Don’t you wish that you had strategies and tactics in place to set you up to succeed?
It isn’t enough to just be educated, you have to be motivated and disciplined to conduct yourself appropriately in various settings.
We live in an increasingly complex society, in which more people are educated, yet still lack the soft skills to advance personally and in their career.
It’s never too late to gain more insight on how body language, mindset and communication skills that will increase your self-esteem and vice-versa.
Nita Patel, a coach and recent author, provides down-to-earth and an energetic approach to these situations in today’s podcast interview. She is full of energy and compassion as she describes her mission to help more people achieve their own dreams.
Her recent book, Boss Vibes: Self-Esteem, Success and the Art of Etiquette has just been released and she gives effective, honest and focused strategies to help you become consistently confident in each area of your life.
Women can and do empower other women!
Connect with me!
I invite you to listen to In the Rising Podcast- a show dedicated to helping others create change and a life that they really want.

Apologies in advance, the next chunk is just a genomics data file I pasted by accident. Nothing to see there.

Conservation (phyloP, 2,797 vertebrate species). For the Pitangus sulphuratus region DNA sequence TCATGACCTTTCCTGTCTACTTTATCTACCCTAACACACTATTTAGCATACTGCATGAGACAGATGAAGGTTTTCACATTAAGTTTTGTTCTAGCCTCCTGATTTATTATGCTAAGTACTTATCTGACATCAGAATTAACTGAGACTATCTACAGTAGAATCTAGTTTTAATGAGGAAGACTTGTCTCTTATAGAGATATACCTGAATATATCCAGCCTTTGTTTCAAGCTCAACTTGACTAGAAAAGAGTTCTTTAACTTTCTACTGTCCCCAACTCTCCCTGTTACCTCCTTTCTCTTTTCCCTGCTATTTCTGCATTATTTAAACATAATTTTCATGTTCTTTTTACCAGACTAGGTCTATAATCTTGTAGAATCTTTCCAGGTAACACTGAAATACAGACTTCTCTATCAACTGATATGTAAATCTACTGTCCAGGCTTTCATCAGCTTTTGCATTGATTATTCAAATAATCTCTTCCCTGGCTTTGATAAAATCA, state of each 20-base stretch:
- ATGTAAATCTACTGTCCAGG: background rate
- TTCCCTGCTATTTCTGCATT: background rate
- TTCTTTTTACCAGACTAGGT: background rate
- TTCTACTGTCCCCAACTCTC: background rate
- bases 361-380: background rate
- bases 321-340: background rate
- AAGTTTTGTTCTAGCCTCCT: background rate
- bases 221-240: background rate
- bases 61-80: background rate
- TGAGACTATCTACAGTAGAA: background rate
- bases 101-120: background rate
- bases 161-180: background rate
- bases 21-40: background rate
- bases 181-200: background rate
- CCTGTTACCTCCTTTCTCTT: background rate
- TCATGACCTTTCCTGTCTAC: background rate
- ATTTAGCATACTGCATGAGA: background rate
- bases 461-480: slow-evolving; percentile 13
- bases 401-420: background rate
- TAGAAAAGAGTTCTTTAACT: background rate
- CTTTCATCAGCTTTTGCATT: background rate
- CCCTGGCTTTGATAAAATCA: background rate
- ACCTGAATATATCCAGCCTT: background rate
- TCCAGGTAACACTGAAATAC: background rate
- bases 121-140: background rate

"Living the life I want" was a phrase that I heard often while working with clients going through cancer, and so I created this podcast. I also saw that there is a gap in knowledge about cancer, lymphedema and how to manage recovery, so I created Fit after Breast Cancer.
Thank you for your time and interest in this podcast! I invite you to leave a heartfelt review on whichever podcast platform you listen to. It does so much to bring exposure to the podcast and helps lift others up!
Connect with me!
Website: In the Rising Podcast Website
In the Rising Pinterest:
In the Rising Facebook
In Good Health!
[inaudible] hello and welcome to in the rising podcast. My name is Matina brown, and this is the platform that I've chosen to talk about living a life that's in alignment with our hopes, our dreams, and our goals,Speaker 2: